Options include using a class for StProp instead of a struct. Then you'd get null which would at least crash your app. The alternative is to ensure StProp is set first. But since this is a value type there is no value you can check for that indicates it is already set so you need to either always initialize it or add some property to indicate it is set or not.

    MyStruct.StProp = new St_A1() { MyValue3 = "10", MyValue4 = "10" };


    Michael Taylor http://www.michaeltaylorp3.net

    Monday, September 23, 2019 2:20 PM
    Moderator
  • I tried to simplify the code in the example. The actual structures are preconfigured and sized. One person, Dave Kreskowiak has been kind enough to tell me technically what the problem is:

    Ref struct types
    Adding the ref modifier to a struct declaration defines that instances of that type must be stack allocated. In other words, instances of these types can never be created on the heap as a member of another class. The primary motivation for this feature was Span<t> and related structures.

    The goal of keeping a ref struct type as a stack-allocated variable introduces several rules that the compiler enforces for all ref struct types.

    You can't box a ref struct. You cannot assign a ref struct type to a variable of type object, dynamic, or any interface type.
    ref struct types cannot implement interfaces.
    You can't declare a ref struct as a field member of a class or a normal struct. This includes declaring an auto-implemented property, which creates a compiler generated backing field.
    You cannot declare local variables that are ref struct types in async methods. You can declare them in synchronous methods that return Task, Task<tresult> or Task-like types.
    You cannot declare ref struct local variables in iterators.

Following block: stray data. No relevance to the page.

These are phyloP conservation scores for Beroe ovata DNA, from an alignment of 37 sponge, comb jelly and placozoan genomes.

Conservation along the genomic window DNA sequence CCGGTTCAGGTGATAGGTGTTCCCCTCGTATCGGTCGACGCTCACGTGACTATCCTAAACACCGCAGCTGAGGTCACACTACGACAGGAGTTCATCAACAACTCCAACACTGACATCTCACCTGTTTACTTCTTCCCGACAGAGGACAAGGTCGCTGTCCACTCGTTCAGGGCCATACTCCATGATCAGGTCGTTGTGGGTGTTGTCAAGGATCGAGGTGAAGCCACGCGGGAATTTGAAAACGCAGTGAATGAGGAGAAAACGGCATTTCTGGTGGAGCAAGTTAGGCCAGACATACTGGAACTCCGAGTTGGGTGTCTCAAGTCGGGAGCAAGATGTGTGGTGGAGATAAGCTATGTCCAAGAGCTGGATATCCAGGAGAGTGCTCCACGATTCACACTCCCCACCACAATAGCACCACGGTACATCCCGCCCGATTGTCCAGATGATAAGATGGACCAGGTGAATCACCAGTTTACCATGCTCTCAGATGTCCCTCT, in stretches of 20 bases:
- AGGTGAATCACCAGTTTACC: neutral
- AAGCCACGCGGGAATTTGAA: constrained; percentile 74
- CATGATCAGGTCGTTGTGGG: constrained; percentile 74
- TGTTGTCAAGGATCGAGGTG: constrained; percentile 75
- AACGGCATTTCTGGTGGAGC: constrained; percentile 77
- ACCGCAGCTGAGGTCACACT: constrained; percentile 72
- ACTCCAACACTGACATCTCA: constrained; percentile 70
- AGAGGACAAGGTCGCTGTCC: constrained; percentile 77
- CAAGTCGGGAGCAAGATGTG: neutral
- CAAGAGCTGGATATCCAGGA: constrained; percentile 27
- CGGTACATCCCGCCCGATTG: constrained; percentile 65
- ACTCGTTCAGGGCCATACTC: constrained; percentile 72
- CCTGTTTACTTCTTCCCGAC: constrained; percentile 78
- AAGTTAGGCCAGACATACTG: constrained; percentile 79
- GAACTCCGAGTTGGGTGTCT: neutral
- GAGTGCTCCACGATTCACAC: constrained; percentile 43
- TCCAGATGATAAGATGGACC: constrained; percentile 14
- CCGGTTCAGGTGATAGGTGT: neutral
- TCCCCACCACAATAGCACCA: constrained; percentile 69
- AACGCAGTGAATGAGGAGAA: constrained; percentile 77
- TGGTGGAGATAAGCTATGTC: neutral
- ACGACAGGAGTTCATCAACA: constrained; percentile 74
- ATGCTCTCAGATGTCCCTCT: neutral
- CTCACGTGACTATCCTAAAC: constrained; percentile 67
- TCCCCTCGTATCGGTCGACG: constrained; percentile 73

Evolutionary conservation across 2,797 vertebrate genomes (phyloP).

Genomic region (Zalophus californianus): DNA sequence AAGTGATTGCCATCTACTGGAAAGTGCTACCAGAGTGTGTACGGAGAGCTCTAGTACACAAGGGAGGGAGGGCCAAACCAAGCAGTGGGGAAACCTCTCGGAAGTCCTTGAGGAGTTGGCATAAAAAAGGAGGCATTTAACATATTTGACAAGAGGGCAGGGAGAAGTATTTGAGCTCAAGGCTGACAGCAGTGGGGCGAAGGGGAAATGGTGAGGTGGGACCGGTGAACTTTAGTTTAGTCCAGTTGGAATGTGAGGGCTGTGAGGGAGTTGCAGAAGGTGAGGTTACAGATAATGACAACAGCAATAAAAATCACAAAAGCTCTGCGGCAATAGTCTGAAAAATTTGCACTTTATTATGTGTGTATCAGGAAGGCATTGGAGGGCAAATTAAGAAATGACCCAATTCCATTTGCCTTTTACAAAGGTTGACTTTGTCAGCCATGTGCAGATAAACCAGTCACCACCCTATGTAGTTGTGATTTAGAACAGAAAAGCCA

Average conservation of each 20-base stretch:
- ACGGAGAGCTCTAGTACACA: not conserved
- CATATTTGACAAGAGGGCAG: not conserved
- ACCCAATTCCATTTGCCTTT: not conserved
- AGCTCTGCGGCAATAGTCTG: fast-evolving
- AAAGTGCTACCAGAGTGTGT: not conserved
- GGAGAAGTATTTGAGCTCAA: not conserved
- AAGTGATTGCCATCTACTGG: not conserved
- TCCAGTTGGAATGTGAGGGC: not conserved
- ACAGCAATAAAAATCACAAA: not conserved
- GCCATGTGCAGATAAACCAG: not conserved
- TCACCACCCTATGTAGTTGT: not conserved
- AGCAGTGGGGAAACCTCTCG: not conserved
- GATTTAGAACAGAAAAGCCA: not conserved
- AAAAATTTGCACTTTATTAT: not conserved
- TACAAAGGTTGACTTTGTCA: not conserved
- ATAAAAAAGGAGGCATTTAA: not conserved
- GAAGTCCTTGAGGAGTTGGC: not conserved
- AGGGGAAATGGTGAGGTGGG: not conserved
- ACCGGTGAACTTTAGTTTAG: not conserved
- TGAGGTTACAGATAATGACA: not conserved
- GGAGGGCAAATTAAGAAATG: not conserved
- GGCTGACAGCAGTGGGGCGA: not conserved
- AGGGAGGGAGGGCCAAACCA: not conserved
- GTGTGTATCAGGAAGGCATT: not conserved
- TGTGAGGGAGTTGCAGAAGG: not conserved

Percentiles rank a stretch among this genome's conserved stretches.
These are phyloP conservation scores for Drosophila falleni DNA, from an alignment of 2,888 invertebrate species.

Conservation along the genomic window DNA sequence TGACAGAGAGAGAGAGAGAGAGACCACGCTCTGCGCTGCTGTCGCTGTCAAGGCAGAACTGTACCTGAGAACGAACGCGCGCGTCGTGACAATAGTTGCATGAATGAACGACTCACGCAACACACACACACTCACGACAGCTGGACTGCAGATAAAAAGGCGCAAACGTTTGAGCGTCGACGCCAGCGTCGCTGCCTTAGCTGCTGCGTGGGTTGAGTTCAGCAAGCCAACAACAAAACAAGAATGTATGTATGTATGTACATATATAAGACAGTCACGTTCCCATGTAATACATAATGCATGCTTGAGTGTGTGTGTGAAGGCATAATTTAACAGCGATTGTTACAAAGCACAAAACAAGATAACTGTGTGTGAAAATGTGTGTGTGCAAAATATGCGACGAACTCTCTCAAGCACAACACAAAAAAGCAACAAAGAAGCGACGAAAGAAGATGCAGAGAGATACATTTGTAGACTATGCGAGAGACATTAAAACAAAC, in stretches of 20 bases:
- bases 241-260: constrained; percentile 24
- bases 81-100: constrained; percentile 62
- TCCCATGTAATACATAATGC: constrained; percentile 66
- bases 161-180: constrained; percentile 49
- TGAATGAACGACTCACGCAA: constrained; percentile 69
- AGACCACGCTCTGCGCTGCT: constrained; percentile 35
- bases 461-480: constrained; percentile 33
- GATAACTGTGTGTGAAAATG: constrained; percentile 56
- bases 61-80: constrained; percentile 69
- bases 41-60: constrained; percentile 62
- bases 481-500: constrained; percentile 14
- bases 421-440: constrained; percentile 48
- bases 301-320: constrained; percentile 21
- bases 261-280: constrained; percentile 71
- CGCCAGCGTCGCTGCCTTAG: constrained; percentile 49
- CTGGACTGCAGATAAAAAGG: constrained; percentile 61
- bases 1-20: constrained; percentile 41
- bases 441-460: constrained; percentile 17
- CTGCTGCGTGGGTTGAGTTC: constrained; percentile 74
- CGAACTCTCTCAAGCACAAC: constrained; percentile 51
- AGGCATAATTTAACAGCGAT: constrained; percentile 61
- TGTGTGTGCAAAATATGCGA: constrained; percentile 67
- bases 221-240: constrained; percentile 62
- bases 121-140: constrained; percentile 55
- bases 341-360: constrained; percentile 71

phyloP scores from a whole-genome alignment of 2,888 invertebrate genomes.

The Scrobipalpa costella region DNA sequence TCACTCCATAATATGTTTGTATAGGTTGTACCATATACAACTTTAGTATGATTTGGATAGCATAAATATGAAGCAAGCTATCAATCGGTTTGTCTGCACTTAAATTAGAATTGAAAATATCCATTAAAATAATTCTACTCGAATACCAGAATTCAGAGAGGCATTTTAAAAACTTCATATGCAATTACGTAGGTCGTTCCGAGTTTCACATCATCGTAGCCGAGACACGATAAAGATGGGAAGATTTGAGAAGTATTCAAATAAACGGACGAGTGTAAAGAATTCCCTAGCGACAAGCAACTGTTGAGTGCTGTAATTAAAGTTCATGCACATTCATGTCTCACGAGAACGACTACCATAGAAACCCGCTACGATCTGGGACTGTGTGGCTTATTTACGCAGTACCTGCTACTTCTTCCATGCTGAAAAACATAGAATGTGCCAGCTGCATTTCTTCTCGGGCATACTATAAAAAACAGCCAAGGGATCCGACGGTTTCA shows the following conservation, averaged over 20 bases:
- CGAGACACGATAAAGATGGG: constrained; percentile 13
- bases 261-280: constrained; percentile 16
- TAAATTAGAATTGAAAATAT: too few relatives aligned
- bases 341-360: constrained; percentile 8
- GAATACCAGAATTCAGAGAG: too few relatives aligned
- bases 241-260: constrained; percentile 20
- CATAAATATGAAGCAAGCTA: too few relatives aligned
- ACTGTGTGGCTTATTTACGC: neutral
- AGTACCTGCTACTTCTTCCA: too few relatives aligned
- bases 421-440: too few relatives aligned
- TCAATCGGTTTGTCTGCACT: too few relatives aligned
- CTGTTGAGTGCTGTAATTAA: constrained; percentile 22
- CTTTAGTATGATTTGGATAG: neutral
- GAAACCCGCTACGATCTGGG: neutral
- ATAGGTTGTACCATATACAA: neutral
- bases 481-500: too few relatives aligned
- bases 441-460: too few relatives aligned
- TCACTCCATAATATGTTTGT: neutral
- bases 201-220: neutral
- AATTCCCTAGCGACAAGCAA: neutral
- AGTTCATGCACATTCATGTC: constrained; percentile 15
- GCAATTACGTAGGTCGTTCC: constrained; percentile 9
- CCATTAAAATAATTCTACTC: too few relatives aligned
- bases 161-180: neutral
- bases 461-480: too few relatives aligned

You cannot capture ref struct variables in lambda expressions or local functions.
    These restrictions ensure you don't accidentally use a ref struct in a manner that could promote it to the managed heap.

    You can combine modifiers to declare a struct as readonly ref. A readonly ref struct combines the benefits and restrictions of ref struct and readonly struct declarations.

    My Response:

    Where did you find that information?

    I see a great list of things that cannot be done. I want to do something simple that is to pass a structure by reference dynamically, but it doesn't work. It is a technical problem of C# that they have not solved.

    Now I have this problem and I can't find a solution other than duplicating hundreds of lines of code for each of the structures.

    Any solution?

    -----

    And "The Big Problem":

    Dave, I have this problem with Sql Server and nobody answers me. I have been working on something for years and if it is not solved, my work will be useless.

    Do you know someone who hears what I explain? Thank you

    https://social.msdn.microsoft.com/Forums/en-US/4a17a3fd-5074-4b9b-a05b-0eae7e3f44ae/sql-server-2017-transact-problems-microsoft-does-not-respond-can-you-read?forum=transactsql



    Monday, September 23, 2019 2:39 PM
  • Please do not cross post threads. Your current post is asking why your struct isn't being set properly. I explained why and how to solve it. It is unclear what the other stream you posted has to do with this. If that is a separate thread then please keep that thread together and do not cross contaminate. Please clarify what about my recommended solution doesn't solve your problem that you posted in this thread. 

    As for your DB issue you need to address that in a separate thread. This thread is about setting the properties of a struct. Thanks.


    Michael Taylor http://www.michaeltaylorp3.net

    Monday, September 23, 2019 2:47 PM
    Moderator
  • I appreciate your response. StProp is sized in the real code. I modify the source code to see it.

    And the link:

    https://docs.microsoft.com/en-us/dotnet/csharp/language-reference/keywords/ref#ref-struct-types

    As I explain, it seems that this is a great limitation of the C # language. Now my only solution is to duplicate hundreds of lines for each of the two structures. I don't think it's an acceptable solution.




    • Edited by zequion1 Monday, September 23, 2019 3:05 PM
    Monday, September 23, 2019 3:02 PM
  • I don't know what you mean by sized in the real code but properties of structs cannot be set the way you were trying as I already mentioned. This is by design as structs are designed to be fast and lightweight.